Watch out for unexpected costs, tricky contracts, and poor customer service
When you’re purchasing a new phone system, your research shouldn’t stop with your company’s list of must-have features and functionality. Although a VoIP solution has many benefits, whether you choose an on-premise solution that you install on your local network or subscribe to an Internet-based hosted voice service, you should be aware of potential ”gotchas“ that can increase costs and hinder the phone system’s performance. Phone system pitfalls most often involve budget, contract, and customer service issues.
(See this post to learn more about how to find the right phone system for your small business.)
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Tags: small_business, small_business_phone _systems, voip, VoIP_phone_systems
Combine an increase in the type of traffic running over your network—such as voice, video, and data—with an increase in the users accessing that data, and your network could easily get bogged down. When that happens, your first instinct may be to throw more bandwidth at the problem. In this second installment of our Mythbusters series, we dispel the myth that faster networking gear will solve your performance woes.
Installing faster equipment may improve your network’s performance, but it may not entirely unclog your data bottlenecks. Before you spend money upgrading your network with faster devices, look to see if the switches you already have offer network intelligence features. If not, your switches are handling traffic on a first-come, first-served basis, which means voice-over-IP (VoIP) calls can still drop, video streams can still hang, and data can slow to a crawl.
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Tags: mythbusters, networking, performance, small_business
Optimize your network to provide faster speeds and greater reliability for a variety of mobile devices
When you first built your company’s wireless network, you had to support just the desktop PCs and laptops you chose for your small business. Now, your wireless network is probably host to a more diverse array of mobile devices from different vendors. On any given day, you may have tablets, iPhones, and Android-enabled devices accessing your network. Instead of trying to control the personal devices that employees bring to work, it may be easier to optimize your wireless network to better support these devices. (If you’re just building a wireless network for the first time, this post can help.)
We offer five steps to help improve the performance of your wireless network and provide a better user experience regardless of the devices employees are using to access company data.
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Tags: networking, small_business, wi-fi, wireless_network
Business needs, growth plans, and in-house expertise will influence your decision
Once you’ve made the decision to replace your legacy phone system with a Voice over IP (VoIP) solution, you must decide whether a hosted service or an on-site installation is better for your small business. Both delivery methods have unique pros and cons, and, like most technologies, one type is not inherently better than the other. Some small businesses will prefer the ease and scalability of a hosted VoIP service, while others will opt for the greater control and customization of a premise-based VoIP phone system.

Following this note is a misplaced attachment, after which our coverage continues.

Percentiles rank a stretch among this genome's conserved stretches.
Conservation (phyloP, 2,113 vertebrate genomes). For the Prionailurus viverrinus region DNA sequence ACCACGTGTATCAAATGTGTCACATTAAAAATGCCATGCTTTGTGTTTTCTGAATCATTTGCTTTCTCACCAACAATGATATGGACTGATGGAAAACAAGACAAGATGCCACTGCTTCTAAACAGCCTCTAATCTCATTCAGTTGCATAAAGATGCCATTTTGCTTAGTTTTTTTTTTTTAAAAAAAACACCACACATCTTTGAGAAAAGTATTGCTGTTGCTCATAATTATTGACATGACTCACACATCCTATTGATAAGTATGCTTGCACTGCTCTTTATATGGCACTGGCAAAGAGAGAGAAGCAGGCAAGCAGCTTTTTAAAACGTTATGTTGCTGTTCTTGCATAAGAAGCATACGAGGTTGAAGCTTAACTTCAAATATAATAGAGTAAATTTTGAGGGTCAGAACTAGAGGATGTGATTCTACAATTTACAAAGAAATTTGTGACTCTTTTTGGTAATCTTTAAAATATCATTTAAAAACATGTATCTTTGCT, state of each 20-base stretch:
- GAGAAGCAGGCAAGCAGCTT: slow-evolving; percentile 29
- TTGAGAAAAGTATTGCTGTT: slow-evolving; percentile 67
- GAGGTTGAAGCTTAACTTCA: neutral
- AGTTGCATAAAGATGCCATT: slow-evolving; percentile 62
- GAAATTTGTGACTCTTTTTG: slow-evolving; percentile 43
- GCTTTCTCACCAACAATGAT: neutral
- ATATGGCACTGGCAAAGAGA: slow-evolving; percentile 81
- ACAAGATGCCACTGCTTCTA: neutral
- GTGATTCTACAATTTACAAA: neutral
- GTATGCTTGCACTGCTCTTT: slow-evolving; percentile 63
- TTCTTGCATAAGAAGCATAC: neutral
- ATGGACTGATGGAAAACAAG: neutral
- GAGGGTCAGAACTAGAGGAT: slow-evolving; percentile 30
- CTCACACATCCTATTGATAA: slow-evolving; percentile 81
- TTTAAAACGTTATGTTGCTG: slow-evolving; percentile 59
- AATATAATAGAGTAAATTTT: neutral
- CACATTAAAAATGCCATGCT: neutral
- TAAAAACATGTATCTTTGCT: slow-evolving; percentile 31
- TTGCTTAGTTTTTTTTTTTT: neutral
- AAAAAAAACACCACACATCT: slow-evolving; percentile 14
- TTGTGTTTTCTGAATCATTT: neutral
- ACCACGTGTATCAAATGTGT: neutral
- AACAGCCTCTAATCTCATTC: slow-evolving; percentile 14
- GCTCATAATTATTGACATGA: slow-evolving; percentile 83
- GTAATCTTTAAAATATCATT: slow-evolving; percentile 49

VoIP has become the new standard in voice communications, in part because it offers a richer set of features than analog phone systems. A range of call management, monitoring, reporting, messaging, conferencing, and security features is fairly standard among both hosted and installed solutions. Your choice between delivery methods will be determined by whether you treat your phone system as a capital expenditure (CapEx) or an operating expenditure (OpEx) as well as your company’s plans for growth and available in-house expertise.
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Tags: hosted VoIP, phone_systems, small_business, Voice_over_IP, voip
Smart and managed switches can help secure your network from the inside out
Managing who can hop on to your network from the inside has become more important than ever, now that almost everyone who enters your building is carrying a laptop with an Ethernet port, a Wi-Fi-enabled smartphone, or a tablet computer configured to locate the nearest wireless network. Likewise, you may want to give visiting partners or other guests an Internet connection without giving them access to all your network resources. Bottom line: you need to secure your network on the inside. A switch with built-in security features adds another layer of defense for your network, protecting the devices on your LAN from internal threats.
Switches are the foundation of your network, connecting computers, servers, printers, and other peripheral devices. There are three types of switches—unmanaged, smart, and managed. Smart and managed switches both include security features, but managed switches give you the most control over network traffic with more advanced security and features.
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Tags: networking, security, small_business, switches